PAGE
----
First SREM data from Herschel/Planck

ESA's Herschel and Planck spacecraft were successfully launched on 14 May 2009. Onboard each spacecraft is an SREM radiation monitor to measure the fluxes of energetic electrons and protons encountered by the two missions.

The image shows the first data obtained from the two SREM units after the launch (upper: Herschel, lower: Planck). On their transits to their final operating orbits around the L2 Lagrange point, 1.5 million km from Earth, they passed briefly through the Earth's radiation belts.

SREM data measured on-board the Herschel and Planck spacecraft
This is clearly visible on the left of the graphs when the SREMs measured increases in the rates of high energy particle impacts. "TC1" corresponds to the count rate for both protons above 20MeV energy and electrons above 2 MeV, "TC2" corresponds to the rate of protons above 40MeV and "TC3" corresponds to the rates of protons above 10MeV and electrons above 0.5MeV.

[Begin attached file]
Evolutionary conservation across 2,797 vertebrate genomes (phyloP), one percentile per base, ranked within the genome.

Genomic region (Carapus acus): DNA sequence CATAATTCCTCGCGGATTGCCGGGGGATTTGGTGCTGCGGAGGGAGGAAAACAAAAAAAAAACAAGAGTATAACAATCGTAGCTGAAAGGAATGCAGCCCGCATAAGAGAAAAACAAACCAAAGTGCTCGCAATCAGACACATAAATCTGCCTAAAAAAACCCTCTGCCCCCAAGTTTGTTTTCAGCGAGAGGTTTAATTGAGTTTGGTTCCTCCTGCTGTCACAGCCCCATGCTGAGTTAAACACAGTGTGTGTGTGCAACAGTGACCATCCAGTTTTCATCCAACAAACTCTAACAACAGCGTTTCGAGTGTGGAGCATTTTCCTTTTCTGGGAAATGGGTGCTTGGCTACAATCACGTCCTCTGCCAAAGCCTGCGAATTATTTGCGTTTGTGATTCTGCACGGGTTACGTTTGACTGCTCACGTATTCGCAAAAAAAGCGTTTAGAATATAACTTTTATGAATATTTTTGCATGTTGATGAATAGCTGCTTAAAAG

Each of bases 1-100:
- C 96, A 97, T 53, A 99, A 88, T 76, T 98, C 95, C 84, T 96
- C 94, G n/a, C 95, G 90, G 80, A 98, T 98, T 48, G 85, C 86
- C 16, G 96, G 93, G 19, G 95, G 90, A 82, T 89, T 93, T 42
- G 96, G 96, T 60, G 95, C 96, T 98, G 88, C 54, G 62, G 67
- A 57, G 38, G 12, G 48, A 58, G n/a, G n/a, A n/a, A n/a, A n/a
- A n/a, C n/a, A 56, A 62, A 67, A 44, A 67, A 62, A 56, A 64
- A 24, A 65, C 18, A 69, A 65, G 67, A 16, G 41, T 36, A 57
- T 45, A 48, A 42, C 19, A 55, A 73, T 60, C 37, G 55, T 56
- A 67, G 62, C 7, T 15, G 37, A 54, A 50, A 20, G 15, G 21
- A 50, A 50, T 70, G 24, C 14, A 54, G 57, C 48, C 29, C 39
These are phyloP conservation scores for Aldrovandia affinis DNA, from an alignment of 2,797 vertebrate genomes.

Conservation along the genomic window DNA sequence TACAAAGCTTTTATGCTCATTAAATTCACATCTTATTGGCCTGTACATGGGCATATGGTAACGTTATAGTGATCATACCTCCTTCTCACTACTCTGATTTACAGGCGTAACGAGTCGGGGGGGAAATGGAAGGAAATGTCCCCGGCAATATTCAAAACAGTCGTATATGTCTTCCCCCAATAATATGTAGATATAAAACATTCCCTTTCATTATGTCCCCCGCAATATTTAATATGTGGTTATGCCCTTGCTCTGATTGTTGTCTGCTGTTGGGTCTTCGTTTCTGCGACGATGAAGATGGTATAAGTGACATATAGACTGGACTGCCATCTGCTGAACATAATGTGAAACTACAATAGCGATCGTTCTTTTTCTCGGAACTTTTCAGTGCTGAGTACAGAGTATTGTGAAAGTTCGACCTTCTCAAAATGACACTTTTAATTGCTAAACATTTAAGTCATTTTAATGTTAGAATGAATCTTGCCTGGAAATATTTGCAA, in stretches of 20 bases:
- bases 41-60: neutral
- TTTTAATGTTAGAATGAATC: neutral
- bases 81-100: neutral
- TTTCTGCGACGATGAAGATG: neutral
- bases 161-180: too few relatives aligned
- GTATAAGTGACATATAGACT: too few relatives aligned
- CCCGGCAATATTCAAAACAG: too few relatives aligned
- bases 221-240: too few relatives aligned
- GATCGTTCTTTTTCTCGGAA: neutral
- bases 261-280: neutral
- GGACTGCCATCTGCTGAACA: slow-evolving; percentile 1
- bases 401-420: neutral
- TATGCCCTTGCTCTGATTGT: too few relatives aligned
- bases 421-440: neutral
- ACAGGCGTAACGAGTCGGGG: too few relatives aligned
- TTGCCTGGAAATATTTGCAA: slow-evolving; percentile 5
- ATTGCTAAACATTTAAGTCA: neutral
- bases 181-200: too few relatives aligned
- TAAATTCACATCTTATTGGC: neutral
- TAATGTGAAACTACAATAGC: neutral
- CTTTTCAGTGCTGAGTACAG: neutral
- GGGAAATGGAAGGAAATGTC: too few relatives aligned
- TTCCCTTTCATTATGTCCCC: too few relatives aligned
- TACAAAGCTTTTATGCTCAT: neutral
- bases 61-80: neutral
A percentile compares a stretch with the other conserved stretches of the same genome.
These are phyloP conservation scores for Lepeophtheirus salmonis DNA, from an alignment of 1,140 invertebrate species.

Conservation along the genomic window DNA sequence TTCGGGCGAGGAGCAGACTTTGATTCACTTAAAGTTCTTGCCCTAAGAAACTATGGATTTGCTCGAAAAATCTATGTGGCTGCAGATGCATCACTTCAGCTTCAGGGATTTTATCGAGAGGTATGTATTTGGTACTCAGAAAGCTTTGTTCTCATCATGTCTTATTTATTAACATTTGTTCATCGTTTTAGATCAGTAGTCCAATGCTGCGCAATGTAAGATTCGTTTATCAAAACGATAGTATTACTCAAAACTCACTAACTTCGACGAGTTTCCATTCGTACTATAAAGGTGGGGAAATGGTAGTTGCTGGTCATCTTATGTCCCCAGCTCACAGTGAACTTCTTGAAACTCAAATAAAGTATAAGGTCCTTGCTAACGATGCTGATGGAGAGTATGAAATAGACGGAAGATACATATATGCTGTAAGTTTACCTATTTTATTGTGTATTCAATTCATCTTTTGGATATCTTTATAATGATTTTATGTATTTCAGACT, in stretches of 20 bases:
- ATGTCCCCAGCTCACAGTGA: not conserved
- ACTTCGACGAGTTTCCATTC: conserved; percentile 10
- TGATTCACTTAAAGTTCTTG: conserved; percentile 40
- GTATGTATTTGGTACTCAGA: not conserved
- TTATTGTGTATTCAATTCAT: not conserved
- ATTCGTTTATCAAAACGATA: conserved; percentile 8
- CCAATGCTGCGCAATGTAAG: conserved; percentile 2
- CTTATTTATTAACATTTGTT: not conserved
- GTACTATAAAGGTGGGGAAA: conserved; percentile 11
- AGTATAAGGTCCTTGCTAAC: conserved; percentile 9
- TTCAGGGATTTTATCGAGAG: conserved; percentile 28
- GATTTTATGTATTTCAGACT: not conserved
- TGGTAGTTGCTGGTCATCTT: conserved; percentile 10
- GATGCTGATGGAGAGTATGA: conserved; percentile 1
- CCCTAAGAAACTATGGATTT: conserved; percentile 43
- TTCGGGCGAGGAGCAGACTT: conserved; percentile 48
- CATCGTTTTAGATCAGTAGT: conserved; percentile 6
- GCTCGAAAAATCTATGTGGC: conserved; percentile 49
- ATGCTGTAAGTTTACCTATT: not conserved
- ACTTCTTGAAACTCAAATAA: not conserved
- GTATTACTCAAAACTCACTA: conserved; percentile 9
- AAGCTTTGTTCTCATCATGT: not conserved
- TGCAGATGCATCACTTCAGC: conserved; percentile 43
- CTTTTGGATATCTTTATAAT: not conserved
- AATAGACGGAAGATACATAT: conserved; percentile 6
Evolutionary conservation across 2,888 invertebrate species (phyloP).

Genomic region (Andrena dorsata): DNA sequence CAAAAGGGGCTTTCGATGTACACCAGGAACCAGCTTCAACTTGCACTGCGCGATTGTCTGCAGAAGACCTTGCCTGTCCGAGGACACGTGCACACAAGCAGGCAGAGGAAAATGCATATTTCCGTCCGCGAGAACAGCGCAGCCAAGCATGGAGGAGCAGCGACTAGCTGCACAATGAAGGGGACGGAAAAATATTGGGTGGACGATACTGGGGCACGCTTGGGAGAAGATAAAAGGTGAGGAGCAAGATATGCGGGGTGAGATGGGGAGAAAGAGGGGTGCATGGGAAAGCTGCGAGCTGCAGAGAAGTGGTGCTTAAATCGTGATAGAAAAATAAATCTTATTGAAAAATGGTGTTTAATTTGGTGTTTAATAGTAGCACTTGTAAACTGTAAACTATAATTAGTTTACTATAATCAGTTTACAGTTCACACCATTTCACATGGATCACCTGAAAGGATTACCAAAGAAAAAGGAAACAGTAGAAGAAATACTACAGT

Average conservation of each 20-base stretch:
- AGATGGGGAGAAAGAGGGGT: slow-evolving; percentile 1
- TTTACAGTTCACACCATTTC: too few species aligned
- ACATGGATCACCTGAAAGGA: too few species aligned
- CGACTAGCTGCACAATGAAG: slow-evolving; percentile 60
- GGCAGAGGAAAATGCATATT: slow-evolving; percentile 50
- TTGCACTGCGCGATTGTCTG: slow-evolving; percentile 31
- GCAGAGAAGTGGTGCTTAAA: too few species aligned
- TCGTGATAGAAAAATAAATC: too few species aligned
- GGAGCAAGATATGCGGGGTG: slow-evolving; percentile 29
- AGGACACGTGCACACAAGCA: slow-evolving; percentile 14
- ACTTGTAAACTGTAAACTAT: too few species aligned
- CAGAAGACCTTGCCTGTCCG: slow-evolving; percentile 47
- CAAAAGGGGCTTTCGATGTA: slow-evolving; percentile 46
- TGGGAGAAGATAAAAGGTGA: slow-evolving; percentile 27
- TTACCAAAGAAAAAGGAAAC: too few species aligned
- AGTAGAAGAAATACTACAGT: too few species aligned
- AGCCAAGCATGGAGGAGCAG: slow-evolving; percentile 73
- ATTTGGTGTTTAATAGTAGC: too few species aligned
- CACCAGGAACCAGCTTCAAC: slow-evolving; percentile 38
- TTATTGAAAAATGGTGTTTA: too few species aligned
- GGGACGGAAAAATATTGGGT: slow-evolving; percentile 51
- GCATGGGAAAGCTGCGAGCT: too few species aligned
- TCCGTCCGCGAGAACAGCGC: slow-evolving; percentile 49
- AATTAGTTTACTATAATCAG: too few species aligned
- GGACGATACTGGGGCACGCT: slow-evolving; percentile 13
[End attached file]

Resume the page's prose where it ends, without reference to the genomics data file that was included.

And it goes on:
The large cont rates are due mainly to protons of the inner radiation belt and the small "spiky" features in TC3 more towards the centre correspond to electrons of the outer radiation belt, which is very depleted at the moment due to the current very low solar activity.

Once at L2, the SREMs are expected to monitor the galactic cosmic ray background flux, solar particle events that will occur as the new solar cycle increases in activity, and, potentially, particles encountered during occasional passages of the spacecraft through the Earth's "magnetotail".

The observations will be useful for supporting spacecraft and scientific operations but also for use in coordinated analyses of radiation data from SREM units on other missions (Proba-1, Integral, Giove-B and Rosetta). 


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